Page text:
Is nothing > data?

I got this yesterday from one of my office mates who suggested that I stick it somewhere. It’s an advert for a data science company called Pivigo. Logically, the statement on the sticker implies that data is less than nothing, which I don’t think is the point that they’re trying to make. On the other hand, I suppose that by posting this I’ve given Pivigo some free advertising so in some sense it is a successful promotional ploy!

Anyway, when I posted this on Twitter it sparked a little discussion about the vexed issue of whether the word `data’ is singular or plural, so I decided to bore my readers with thoughts on that – not that I’m pedantic or anything.

The word `data’ is formed from the latin plural of the word `datum’ (itself formed from the past participle of the latin verb `dare’, meaning `to give’) hence meaning `things given’ or words to that effect. The usage of `data’ that we use now (to refer to measurements or quantitative information) seems not to have been present in roman or mediaeval times so some argue that it is a deliberate archaism to treat it as a Latin plural now. Moreover, some insist that `data’ in modern usage is a `mass noun’ so should on that grounds also be treated as singular.

For those of you who aren’t up with such things, English nouns can be of two forms: `count nouns’ and `non-count counts’ (also known as `mass nouns’). Count nouns are those that can be enumerated and therefore have both plural and singular forms:  one eye, two eyes, etc. Non-count nouns are those which describe something which is not enumerable, such as `furniture’ or `cutlery’. Such things can’t be counted so they don’t have a different singular and plural forms: you can have two chairs (count noun) but can’t have two furnitures (non-count noun).

Count and non-count nouns require different grammatical treatment. You can ask `how much furniture do you have?’ but not how many. The answer to a `how much’ question usually requires a unit or measure word (e.g. `a vanload of furniture’) but the answer to a `how many’ question would be just a number. Next time you are in a supermarket queue where it says `ten items or less’ you will appreciate that it the sign is grammatically incorrect. `Item’ is most definitely a count noun, so the correct form should be `ten items or fewer’.

In the specific case of `data’, it seems clear to me that there are (at least) two distinct uses of this word. One is the use of `data’ to describe an undifferentiated unspecified or unlimited quantity of information such as that stored on a computer disk. Of such stuff you might well ask `how much data do you have?’ and the answer would be in some units (e.g. Gbytes). This clearly identifies it as a mass noun.

But there is another meaning, which is that ascribed to specified pieces of information either given (as per the original Latin) or obtained from a measurement. Such things are precisely defined, enumerable and clearly therefore of count-noun form. Indeed one such entity could reasonably be called a datum and the plural would be data. This usage applies when the context defines the relevant quantum of information so no unit is required. This is the usage that arises in most scientific papers, as opposed to software manuals. In Figure 1, the data are plotted…’ is correct. Although it sounds clumsy you could well ask in such a situation `how many data do you have?’ (meaning how many measurements do you have) and the answer would just be a number. I don’t find this archaic at all. It seems quite sensible.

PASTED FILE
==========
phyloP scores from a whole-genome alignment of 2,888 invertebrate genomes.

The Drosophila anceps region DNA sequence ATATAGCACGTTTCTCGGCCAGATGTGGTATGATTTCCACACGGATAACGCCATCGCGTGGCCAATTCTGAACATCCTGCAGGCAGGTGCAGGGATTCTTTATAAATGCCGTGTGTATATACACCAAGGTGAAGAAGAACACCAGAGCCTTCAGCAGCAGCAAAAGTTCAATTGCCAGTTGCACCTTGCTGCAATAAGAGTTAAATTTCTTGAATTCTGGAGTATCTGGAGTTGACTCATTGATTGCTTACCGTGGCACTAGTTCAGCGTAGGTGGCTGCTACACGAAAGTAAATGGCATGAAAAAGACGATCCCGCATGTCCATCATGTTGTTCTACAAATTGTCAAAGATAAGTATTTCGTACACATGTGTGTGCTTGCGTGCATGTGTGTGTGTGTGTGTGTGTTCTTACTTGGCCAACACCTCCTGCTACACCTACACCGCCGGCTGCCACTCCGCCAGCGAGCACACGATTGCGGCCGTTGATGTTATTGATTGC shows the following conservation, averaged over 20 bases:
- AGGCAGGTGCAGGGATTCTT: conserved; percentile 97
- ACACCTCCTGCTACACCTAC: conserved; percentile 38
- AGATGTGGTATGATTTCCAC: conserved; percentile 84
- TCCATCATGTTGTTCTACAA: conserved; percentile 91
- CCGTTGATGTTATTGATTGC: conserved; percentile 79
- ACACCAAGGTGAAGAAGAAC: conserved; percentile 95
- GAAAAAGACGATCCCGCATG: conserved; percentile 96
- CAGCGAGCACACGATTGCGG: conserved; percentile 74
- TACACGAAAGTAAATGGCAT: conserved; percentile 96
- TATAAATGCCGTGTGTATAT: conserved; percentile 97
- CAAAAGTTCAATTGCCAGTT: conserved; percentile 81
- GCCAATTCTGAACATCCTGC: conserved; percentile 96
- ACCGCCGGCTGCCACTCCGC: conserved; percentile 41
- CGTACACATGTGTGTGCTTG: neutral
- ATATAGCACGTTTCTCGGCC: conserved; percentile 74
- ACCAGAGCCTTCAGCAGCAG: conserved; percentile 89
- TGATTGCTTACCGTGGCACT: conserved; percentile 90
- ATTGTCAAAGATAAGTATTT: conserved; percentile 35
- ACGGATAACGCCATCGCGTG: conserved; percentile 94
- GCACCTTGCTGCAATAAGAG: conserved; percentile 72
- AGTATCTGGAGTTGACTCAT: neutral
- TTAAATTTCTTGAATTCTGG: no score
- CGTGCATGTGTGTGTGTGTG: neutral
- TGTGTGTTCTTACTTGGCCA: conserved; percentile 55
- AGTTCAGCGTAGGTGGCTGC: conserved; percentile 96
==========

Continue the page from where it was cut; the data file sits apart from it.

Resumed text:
To labour the point still further,  here are another two sentences that show the different uses:

“If I had less data my disk would have more free space on it.” (Non-count)

“If I had fewer data I would not be able to obtain an astrometric solution.” (Count).

It is not unusual for the same words (if they’re nouns) to have both count and non-count forms in different contexts. I give the example of `whisky’, as in `my glass is full of whisky’ (non-count) versus `two whiskies, please, barman’.
There are countless other examples (pun intended) of words that can be count nouns or non-count nouns. `Fire’ can be a mass noun `fire is dangerous’) but also a count noun (`the firemen were fighting three fires simultaneously’). Another nice one  is `hair’ which is non-count when it is on someone’s head (`my hair is going grey’) but count when  they, in the plural, are being split.

In the context of data science it seems to me that `data’ is almost always used as a non-count noun and can therefore reasonably be treated as singular. In the context of the statement that `nothing is > data’ it would also appear that `nothing’ is also of non-count form, but whether this is the case or not, the statement seems to imply that `0>data’, which seems to imply that data is negative.

And there’s another question: what does `>’ mean? Wikipedia says `greater than‘, but I think it means `is greater than’, much as `=’ means `equals’ or `is equal to’. So there’s a syntax error in the sticker too…

..or perhaps I might be reading a little too much into this?

One Response to “Is nothing > data?”

  1. Reblogged this on Xi'an's Og and commented:
    A fairly interesting entry on whether or not data should be singular (an issue that does not occur in French!):

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